Unless we posit all of these as influence from Göbekli Tepe or the Neolithic, it’s hard to ascribe a particular connection to the Sabians of Harran. But that is exactly what Collins would like us to believe, tracing the “influence” from the Harran people to the Mandaeans: “That a link existed between the Harranites’ and Mandaeans’ veneration of the Pole Star and the beliefs and practices associated with the sanctuaries at Göbekli Tepe is tantalizing.” It might be if we had a solid reason to suspect that the Pole Star were important at Göbekli Tepe, something we are asked to accept only through citations to Collins’s other work. He does not in this article explain why we should assume that the temples were oriented to target the north if their openings faced south.
From here, Collins presents a lengthy discussion of nineteenth century Mandaean death rituals and asks us to believe that they represent a direct line of descent from Göbekli Tepe, for which there is of course no evidence. Now why should he want to do that? Oh, right: Collins, author of the Cygnus Mystery, believes that all ancient people had an undying love of the constellation Cygnus, which he wrongly believes has always been viewed as a bird. (We cannot prove its existence as a recognized constellation prior to Ptolemy listing it as such, let alone what prehistoric people saw in it, if anything.) As a result, Collins wants us to see Mandaean funerals, which involve a pigeon, as reflecting ancient rites of sky burial (letting vultures eat the body—which actually did exist in Neolithic cultures) so he can better connect all of this to the bird constellation, for the stars of Cygnus control our fates, or some such rubbish. “Here the souls of the deceased, often in the guise of a bird, would have been seen to enter the afterlife, while new souls emerged from this point in the sky prior to incarnation, making the celestial bird a place of rebirth on both a material and cosmic level.”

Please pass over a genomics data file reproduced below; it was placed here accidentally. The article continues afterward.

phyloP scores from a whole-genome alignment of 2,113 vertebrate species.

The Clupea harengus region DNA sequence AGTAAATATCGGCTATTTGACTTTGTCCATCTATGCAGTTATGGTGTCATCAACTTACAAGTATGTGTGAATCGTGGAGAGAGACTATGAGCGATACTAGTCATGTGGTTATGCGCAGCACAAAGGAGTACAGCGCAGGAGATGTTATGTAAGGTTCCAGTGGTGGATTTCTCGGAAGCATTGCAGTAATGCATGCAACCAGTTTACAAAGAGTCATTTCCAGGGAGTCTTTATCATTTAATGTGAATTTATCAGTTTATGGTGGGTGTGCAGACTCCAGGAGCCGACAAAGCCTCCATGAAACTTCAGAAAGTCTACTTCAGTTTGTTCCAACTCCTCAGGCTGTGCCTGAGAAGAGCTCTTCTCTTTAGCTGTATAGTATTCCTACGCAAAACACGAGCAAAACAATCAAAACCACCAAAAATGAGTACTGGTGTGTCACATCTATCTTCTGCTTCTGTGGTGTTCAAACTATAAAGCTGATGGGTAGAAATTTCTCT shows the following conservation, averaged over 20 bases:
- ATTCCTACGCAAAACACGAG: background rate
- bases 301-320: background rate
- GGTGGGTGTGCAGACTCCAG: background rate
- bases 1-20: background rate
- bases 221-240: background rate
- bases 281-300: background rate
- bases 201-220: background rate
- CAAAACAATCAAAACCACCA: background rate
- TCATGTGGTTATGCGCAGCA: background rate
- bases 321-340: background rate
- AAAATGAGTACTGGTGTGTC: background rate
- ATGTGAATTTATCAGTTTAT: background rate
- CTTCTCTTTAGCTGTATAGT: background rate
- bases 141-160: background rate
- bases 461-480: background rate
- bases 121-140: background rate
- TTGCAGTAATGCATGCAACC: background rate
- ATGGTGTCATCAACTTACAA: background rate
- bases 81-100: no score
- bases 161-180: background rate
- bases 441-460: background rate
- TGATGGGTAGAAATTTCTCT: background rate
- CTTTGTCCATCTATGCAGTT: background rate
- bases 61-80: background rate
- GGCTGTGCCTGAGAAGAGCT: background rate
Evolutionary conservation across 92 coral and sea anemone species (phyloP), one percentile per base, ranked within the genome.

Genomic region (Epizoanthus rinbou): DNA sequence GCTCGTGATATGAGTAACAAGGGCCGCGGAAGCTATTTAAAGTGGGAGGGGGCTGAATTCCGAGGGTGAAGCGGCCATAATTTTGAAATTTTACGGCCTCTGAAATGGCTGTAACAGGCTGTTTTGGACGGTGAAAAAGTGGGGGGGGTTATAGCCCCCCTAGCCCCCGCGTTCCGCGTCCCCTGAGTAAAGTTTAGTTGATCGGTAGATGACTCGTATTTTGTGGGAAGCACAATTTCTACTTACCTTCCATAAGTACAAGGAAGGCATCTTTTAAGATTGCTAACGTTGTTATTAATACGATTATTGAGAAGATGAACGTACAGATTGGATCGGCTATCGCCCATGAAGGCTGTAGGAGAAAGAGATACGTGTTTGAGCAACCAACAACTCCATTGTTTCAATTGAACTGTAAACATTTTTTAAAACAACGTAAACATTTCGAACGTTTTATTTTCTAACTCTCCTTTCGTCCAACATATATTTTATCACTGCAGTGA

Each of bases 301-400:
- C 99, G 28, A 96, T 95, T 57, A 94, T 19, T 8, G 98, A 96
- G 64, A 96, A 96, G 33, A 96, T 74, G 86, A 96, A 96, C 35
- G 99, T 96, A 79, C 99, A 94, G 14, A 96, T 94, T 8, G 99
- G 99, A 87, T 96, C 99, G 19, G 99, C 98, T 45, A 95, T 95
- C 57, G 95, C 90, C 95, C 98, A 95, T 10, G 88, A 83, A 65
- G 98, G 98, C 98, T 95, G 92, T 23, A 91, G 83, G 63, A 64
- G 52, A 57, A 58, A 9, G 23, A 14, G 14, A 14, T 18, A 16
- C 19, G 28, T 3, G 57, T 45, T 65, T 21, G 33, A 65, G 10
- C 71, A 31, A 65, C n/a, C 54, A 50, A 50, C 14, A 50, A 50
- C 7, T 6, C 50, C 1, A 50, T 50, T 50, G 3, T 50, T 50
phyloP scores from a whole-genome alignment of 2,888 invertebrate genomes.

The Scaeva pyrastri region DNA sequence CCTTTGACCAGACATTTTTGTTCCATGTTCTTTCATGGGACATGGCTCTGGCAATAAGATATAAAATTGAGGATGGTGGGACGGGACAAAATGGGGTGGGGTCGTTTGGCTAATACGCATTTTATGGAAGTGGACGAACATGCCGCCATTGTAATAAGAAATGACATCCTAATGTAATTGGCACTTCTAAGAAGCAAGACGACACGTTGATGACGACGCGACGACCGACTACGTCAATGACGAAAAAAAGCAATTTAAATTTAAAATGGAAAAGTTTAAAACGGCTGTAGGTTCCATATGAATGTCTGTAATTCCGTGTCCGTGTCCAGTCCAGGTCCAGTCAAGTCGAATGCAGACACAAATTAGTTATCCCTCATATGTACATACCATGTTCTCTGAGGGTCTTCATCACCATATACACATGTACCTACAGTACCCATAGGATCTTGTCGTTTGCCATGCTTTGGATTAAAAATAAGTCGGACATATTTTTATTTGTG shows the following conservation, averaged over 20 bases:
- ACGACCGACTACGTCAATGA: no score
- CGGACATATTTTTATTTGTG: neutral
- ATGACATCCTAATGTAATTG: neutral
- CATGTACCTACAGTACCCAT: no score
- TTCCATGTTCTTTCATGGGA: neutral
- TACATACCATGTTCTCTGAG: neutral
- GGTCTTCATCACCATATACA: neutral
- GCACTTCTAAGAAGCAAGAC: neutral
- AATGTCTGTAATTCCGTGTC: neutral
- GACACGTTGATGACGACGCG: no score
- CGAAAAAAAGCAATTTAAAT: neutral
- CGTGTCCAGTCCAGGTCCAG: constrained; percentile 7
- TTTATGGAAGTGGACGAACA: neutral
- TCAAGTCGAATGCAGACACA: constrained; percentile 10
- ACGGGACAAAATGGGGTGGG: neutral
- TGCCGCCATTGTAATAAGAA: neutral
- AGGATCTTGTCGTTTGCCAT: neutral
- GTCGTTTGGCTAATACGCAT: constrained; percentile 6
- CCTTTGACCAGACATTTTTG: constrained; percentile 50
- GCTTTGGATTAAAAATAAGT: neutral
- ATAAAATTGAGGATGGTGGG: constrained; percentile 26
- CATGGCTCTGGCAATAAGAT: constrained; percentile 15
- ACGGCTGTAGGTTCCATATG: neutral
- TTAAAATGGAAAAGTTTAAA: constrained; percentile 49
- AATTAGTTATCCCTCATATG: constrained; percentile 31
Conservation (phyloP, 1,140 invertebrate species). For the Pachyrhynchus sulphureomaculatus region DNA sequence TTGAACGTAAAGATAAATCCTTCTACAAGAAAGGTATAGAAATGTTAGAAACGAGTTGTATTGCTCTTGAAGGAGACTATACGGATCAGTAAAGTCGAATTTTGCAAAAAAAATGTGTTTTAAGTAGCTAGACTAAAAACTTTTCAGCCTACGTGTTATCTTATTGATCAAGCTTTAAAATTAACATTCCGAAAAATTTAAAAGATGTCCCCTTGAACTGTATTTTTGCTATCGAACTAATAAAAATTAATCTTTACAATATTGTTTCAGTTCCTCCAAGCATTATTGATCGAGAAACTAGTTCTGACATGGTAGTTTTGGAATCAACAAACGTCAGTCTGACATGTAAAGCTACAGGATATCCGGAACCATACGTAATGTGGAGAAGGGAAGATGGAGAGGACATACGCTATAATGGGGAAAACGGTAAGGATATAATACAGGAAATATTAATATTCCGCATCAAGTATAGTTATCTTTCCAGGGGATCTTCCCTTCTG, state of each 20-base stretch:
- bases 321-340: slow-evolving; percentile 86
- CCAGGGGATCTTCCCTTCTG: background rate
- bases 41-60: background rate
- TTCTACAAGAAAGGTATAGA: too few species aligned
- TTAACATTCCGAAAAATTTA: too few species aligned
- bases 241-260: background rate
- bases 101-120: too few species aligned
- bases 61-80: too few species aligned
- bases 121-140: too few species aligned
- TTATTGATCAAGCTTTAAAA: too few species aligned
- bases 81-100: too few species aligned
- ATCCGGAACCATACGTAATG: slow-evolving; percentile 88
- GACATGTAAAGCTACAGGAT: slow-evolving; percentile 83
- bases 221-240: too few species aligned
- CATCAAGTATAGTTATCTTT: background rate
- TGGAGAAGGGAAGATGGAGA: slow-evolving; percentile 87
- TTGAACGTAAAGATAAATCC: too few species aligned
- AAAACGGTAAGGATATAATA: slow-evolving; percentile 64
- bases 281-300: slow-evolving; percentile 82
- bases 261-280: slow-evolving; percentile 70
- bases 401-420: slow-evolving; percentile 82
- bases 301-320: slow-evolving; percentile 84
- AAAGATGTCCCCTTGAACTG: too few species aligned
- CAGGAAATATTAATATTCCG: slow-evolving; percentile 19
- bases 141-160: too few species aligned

It’s possibly the people of Göbekli Tepe saw Cygnus as a bird, but we can’t prove that. There are no star maps at the site, nor can we say with any certainty that any of the animals on the site’s stone pillars are meant to be constellations—or that constellations as such existed then, excepting the Pleiades, which are apparently depicted in one Lascaux cave painting in Europe. (On Paleolithic constellations, see here.) Collins is back-forming an ancestral religion from wishful thinking and random data points. Some of what he says is probably right: Vultures carved on the pillars probably have something to do with sky burials, and there likely was a belief that birds served as psychopomps. Such beliefs filter down through history and can be seen in Minoan and Mycenaean art, and are suggested in the Homeric epics. But Collins assumes too much and goes too far beyond the evidence in developing an idea of 12,000 years of unbroken tradition that simply cannot be proved.
It is the infuriating thing about Collins: He has some genuinely interesting ideas, but he pushes them so far beyond the evidence that any good parts are quickly buried beneath layer after layer of the improbable.
6/7/2014 07:42:31 am
Redfern fits into the David Hatcher Childress and Timothy Green Beckley mold. As for Andy Collins, he found fame with "The Black Alchemist: The Hidden Secrets of The Hurricane" after initially specialising in do-it-yourself psychic questing journals.
6/7/2014 08:48:23 am
Plus there's the problem that Göbekli Tepe was purposely buried in the 8th millennium BC and forgotten by subsequent inhabitants of the region. Details, details.
An Over-Educated Grunt
6/7/2014 09:00:54 am
Of course, if the forces behind it are using mystical squatch vibration energy, they don't actually require it to be above ground. It's one of those magic sites that people are drawn to even though there's nothing at all special about it, clearly. They just need to open their minds to it and poof! Magic happens!
6/7/2014 09:46:12 am